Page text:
Rain vexes county with flooded streets, clogged drains

By Eric Florip, Columbian Transportation & Environment Reporter and Patty Hastings, Columbian Social Services, Demographics, Faith



A day after a Pacific storm walloped the Northwest with heavy rains and wind, Tuesday’s encore continued to cause havoc in Clark County.

Showery conditions are likely to continue Wednesday before giving way to a mostly dry Thanksgiving, forecasters say. Anyone hitting the road before the holiday should be ready for snow in the mountain passes through the Cascades.

Rain should return by Friday, according to the weather service, and may stick around into next week.

On Tuesday, a cooler, showery pattern brought hit-and-miss rainfall to the area throughout the day, with the heaviest showers at 10 a.m. and 1 p.m. But passing squalls were big enough to again leave standing water on some local roads and highways.

Vancouver Public Works had about a dozen calls by early afternoon about flooding on city streets, said spokeswoman Loretta Callahan. Most problems were because of clogged storm drains or the volume of water maxing out the system, she said. Crews cleared a clogged culvert on Cedar Creek Road in far north Clark County on Tuesday afternoon, said Jeff Mize, spokesman for county’s Public Works department. The culvert had been clogged for 36 hours.

Capt. Dave James with the Vancouver Fire Department said drivers should take caution when navigating water-logged roadways. He advises going around these large pools of water because it is difficult to tell how deep they are. If you can’t avoid these spots, drive through them very slowly.

“If you go fast it can splash up into the engine compartment, get into the distributor cap and stall the engine,” he said.

How much rain fell Tuesday? That depends on where you were standing.

Consider the disparate numbers on opposite sides of the Columbia River. At one point Tuesday morning, Pearson Field recorded 0.25 inch of rain in one hour. At Portland International Airport, during the same hour, the rain gauge collected just 0.07 inch, according to the National Weather Service.

By 8 p.m., Vancouver had recorded 0.58 inch of rain Tuesday, according to the weather service.

Monday’s final total gave the city 1.64 inches of precipitation — good enough to beat a 91-year-old record for that date. But Vancouver was far from the wettest place in Clark County.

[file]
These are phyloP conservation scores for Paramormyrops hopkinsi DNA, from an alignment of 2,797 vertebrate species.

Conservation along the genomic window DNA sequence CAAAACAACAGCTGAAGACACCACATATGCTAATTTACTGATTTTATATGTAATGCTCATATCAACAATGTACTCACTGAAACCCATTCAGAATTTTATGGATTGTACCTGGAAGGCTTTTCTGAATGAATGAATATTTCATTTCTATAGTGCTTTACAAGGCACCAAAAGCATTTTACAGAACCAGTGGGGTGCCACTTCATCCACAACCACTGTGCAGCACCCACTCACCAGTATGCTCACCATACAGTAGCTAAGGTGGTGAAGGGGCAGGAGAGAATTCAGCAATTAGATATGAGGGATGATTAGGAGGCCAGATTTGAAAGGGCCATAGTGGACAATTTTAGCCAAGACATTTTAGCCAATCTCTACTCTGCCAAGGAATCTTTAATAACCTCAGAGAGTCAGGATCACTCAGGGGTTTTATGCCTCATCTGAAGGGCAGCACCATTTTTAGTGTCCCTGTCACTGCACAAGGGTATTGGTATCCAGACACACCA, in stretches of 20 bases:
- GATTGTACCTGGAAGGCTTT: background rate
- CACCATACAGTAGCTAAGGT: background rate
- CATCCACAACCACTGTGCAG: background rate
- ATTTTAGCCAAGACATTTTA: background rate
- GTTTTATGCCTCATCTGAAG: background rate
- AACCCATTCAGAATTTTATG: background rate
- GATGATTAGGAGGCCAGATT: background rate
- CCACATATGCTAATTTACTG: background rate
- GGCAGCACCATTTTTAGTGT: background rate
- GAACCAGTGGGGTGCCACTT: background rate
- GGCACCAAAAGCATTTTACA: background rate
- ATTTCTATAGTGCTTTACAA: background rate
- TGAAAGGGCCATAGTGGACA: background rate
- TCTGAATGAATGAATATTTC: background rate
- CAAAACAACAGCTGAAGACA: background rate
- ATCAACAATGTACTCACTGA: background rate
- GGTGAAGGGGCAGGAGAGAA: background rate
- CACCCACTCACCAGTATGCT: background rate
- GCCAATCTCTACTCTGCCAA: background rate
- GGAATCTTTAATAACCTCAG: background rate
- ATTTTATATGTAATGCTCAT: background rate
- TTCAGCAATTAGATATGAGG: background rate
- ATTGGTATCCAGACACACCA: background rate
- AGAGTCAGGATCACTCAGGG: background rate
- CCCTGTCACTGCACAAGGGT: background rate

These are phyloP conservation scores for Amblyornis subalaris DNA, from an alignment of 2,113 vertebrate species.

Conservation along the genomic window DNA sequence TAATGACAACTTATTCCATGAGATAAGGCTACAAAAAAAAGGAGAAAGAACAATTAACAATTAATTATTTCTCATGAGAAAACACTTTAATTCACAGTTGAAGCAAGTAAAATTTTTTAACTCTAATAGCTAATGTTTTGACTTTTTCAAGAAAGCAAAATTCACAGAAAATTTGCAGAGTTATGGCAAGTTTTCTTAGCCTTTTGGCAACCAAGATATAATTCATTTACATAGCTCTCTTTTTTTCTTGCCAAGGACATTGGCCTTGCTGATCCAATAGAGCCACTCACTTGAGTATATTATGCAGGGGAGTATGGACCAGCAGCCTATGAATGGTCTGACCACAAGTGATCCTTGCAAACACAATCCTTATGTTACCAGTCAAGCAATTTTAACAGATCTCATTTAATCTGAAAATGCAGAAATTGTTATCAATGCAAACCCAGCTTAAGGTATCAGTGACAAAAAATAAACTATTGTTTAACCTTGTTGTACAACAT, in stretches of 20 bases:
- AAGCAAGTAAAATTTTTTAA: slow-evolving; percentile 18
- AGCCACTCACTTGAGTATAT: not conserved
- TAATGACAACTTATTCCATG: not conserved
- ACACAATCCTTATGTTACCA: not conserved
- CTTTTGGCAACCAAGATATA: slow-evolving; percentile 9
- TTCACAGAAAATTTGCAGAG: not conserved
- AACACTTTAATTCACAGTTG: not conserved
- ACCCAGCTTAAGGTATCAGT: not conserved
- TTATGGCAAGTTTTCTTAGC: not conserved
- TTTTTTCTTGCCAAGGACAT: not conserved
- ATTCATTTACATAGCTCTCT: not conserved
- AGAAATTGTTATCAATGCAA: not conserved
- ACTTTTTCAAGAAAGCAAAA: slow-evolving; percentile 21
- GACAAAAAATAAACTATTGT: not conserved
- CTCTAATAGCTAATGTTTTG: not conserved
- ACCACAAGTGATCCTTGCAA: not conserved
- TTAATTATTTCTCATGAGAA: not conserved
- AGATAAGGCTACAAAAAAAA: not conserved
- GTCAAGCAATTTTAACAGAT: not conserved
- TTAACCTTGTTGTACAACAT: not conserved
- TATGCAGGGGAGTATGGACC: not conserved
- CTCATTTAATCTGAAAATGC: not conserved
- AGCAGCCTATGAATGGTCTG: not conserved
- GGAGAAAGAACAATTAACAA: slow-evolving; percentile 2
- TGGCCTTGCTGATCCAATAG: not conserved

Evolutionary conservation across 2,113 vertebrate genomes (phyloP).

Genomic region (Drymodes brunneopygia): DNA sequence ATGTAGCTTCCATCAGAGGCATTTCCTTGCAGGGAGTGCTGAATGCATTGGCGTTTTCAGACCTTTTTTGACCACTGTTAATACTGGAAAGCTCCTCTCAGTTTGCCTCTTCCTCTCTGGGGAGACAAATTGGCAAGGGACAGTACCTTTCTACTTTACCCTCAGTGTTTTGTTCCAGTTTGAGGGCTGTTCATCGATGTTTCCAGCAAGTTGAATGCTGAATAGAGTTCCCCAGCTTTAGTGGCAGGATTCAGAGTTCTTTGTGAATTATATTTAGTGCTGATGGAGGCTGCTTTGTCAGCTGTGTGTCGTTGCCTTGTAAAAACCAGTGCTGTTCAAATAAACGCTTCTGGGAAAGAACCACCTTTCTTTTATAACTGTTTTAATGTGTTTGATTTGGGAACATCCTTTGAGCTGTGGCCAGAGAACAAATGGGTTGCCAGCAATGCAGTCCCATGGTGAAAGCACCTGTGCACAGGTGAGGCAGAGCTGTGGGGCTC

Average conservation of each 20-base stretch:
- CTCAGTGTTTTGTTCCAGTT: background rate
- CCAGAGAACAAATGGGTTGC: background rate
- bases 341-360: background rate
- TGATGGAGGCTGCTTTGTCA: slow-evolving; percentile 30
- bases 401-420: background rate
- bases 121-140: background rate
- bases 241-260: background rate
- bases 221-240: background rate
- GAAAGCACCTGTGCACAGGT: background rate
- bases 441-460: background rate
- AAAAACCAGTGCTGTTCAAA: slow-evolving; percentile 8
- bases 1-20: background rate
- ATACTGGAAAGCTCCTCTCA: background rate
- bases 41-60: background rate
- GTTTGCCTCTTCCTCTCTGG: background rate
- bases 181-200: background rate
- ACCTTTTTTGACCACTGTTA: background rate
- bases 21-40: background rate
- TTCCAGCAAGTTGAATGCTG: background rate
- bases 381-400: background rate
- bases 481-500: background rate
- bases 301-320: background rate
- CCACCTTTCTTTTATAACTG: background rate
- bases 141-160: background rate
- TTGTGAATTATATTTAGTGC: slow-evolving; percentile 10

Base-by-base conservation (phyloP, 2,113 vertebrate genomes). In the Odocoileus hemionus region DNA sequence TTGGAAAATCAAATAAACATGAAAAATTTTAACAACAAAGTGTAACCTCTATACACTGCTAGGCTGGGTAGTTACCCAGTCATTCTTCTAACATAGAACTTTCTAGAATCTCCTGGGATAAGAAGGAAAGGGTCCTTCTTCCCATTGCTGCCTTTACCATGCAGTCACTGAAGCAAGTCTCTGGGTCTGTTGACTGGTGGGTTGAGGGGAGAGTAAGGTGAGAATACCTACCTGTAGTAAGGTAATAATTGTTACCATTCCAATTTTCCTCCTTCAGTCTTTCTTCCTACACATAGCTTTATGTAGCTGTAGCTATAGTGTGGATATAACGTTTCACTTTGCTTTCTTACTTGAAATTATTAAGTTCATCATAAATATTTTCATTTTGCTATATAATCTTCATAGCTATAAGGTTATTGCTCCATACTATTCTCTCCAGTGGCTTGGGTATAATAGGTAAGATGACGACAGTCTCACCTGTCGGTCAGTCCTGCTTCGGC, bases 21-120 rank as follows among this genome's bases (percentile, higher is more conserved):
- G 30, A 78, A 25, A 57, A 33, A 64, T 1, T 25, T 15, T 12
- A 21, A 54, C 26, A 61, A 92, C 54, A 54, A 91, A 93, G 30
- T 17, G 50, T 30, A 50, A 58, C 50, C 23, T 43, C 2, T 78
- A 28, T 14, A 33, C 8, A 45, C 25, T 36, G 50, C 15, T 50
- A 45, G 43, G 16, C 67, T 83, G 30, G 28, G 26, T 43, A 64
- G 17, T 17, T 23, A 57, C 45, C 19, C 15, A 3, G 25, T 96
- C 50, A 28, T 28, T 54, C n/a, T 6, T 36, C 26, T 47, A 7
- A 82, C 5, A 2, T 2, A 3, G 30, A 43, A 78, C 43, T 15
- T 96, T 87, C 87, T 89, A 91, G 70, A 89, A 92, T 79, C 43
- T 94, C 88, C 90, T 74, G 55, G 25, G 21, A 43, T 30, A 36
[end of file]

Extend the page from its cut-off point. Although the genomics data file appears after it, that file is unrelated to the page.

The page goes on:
In La Center, 3.7 inches of rain was reported during a 24-hour period ending late Monday night, said Liana Ramirez, a meteorologist with the weather service in Portland. Camas saw nearly 2 inches just between 6 a.m. and 6 p.m. Monday, she said.

The source: a moist, slow-moving front that wrung itself out over Washington and Oregon.

“It was able to dump a lot of rain, and it was pretty widespread,” Ramirez said. Rainfall amounts varied based on elevation and the pattern of the system carrying it, she added.

Strong winds and falling trees caused sporadic power outages around Clark County both Monday and Tuesday, said Erica Erland, spokeswoman for Clark Public Utilities. Almost 5,000 were without power around 2:20 p.m. Tuesday while workers bypassed a bad transmission switch at the Minnehaha substation. Crews worked throughout Tuesday night to repair lines and restore power.

Clogged culverts and debris also blocked a handful of highways in the region, said Washington State De

partment of Transportation spokeswoman Abbi Russell. Workers continued to clear roads on Tuesday.

Locally, a shorthanded WSDOT crew has worked long hours to keep things moving during the early part of the holiday week, Russell said. Stormy conditions aren’t new for road maintenance crews, but this week marked the first big event of the season, she said.

“Every time we have a storm like this, they never cease to amaze me,” Russell said.

Reporter Paul Suarez contributed to this story.